The recent Democrat presidential debate in Chicago left an obvious impression in the mind of one astute political columnist, Al Knight, of the Denver Post — “Democrats Love Unions, and Unions Love Democrats:”

The AFL-CIO summer meeting is underway in Chicago and the nation’s labor leaders have much to celebrate. The Democratic presidential candidates were scheduled to again grovel before organized labor last night and doubtless promise to heed the labor agenda, which includes the creation of a universal health care system.

After all, whenever Democrats meet with organized labor leaders, it is a love fest. Indeed, the love fest has been a central feature of this year’s congressional session. Few things have been more important to Democrats that pleasing organized labor.

Labor organizations want the public to believe that they produced the Democratic victories of last year and are thus entitled to the fruits of the effort. In fact, the election outcome was most likely traceable to other issues, like the Iraq war and Democratic charges that the Republican Congress was corrupt.

Whatever the reason for the victory, the Democrats just can’t do enough for the labor unions.

The House passed the misnamed Employee Free Choice Act, which would have eliminated the secret ballot for workers voting on whether to form a labor union. The measure fell just nine votes short of Senate approval, but organized labor still has its passage at the top of its wish list.

Democrats have been working hard in two other areas to satisfy their friends in labor. The first is to cut the operating budget of the Office of Labor-Management Standards, the main government agency that monitors the financial integrity of labor unions. Labor union leaders have complained that the paperwork imposed by the government is a burden, even though less than 5 percent of the nation’s 15,800 unions are audited in any one year.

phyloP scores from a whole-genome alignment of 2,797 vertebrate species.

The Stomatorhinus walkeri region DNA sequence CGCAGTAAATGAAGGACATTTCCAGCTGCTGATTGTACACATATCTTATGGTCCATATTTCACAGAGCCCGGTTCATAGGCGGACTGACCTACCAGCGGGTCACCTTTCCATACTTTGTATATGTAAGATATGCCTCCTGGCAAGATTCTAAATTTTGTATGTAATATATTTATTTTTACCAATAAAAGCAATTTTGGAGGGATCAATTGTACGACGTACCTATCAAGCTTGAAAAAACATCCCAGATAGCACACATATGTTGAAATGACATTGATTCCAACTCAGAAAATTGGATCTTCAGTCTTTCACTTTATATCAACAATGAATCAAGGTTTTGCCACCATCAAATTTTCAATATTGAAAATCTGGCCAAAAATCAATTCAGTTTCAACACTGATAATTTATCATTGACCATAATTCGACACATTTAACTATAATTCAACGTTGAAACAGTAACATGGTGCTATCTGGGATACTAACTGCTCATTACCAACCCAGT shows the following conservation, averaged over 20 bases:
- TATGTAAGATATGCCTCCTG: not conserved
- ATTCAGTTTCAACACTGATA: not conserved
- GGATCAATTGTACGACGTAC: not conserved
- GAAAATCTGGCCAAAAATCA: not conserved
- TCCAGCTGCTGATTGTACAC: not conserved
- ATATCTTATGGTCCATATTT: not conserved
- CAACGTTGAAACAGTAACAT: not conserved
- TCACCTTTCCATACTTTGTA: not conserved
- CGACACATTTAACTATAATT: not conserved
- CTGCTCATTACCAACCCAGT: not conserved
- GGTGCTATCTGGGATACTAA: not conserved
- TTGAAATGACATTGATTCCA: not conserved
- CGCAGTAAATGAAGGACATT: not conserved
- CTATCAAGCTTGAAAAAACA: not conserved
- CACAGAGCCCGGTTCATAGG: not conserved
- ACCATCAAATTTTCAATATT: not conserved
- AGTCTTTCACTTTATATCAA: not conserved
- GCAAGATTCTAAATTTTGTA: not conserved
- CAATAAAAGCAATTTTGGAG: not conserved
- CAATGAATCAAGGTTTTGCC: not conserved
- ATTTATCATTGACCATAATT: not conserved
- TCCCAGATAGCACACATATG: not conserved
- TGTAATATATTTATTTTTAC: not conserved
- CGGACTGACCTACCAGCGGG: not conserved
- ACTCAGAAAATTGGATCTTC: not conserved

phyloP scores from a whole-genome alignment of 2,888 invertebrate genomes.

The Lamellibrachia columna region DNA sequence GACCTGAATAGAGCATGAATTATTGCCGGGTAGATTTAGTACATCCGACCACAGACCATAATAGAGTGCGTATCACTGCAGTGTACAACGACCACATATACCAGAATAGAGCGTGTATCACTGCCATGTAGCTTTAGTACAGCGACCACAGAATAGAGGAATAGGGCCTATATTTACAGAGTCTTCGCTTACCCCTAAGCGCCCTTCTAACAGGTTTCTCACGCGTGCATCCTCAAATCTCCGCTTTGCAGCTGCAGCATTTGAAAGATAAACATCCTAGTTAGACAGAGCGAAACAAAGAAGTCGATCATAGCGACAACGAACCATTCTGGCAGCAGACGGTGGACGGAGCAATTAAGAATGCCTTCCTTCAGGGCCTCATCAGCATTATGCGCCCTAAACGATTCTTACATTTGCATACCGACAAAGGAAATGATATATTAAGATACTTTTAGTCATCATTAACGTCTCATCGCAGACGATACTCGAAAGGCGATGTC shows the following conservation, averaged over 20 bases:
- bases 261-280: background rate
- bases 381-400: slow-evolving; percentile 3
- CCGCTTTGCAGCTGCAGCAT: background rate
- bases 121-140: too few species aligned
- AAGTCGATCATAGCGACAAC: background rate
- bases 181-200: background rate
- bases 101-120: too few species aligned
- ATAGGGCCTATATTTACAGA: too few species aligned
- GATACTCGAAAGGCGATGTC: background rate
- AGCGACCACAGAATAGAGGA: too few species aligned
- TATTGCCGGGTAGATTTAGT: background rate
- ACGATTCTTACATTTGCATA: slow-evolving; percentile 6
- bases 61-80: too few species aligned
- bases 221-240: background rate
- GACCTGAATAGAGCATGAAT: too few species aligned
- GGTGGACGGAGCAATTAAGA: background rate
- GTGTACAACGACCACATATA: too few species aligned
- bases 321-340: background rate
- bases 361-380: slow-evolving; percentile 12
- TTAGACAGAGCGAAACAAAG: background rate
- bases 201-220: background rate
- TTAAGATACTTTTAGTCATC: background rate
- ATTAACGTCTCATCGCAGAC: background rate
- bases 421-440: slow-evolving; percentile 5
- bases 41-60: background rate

It should be big news when Democrats locate a program they want to cut, but the budget reductions proposed for the labor agency have attracted little mainstream media attention. Under the Democratic proposal, the budget for the agency would revert to 2006 levels next year despite the fact that the overall Labor, Health and Human Services budget would be $11 billion more than the president has requested.

Unsurprisingly, the Bush administration opposes the overall bill, in part because the changes in union oversight “weaken the agency’s ability to improve union transparency and strengthen financial integrity.”

The second congressional gift to organized labor is the expansion of the Davis-Bacon Act, a Depression-era measure intended to assure that contract workers paid by the federal government earned the prevailing or average local wage.

For a number of reasons, including the way wage surveys are conducted, the Bacon-Davis term of “prevailing wage” has come to mean the “union wage.” Put another way, labor organizations have used the Davis-Bacon provisions to assure that any federal contract pays as close to union wage as possible.

Why is this a problem? It amounts to a federal requirement to artificially increase the price of all affected federal contracts, whether for bridges, subsidized housing or flood control. And it usurps local and state decision-making that otherwise might use the labor market to obtain lower construction costs.

In recent weeks, Congress voted to mandate the Davis-Bacon provisions to the construction of new nuclear power plants, to the construction of ethanol and other bio-fuel projects, to railroad track construction, the development of solar reserves on federal lands, and to any construction funded by the clean water state revolving fund. This fund is used by cities and towns to make repairs and improvements to wastewater treatment plants. The Davis-Bacon provisions will apply not just to federal dollars but to those contributed by the states and localities.

Colorado voters should be concerned about the gifts bestowed on organized labor. The state’s unionized workforce is relatively tiny, just 7.7 percent overall, much of that in the public sector. The national average is just 12 percent. More importantly, even though construction unionism in the Denver metro area is just 6.8 percent, the Davis-Bacon wages are, in fact, union wages.

Given this relationship between elected Democrats and organized labor, it is easy to see why both groups love Davis-Bacon. It is hard to see why any sane taxpayer should.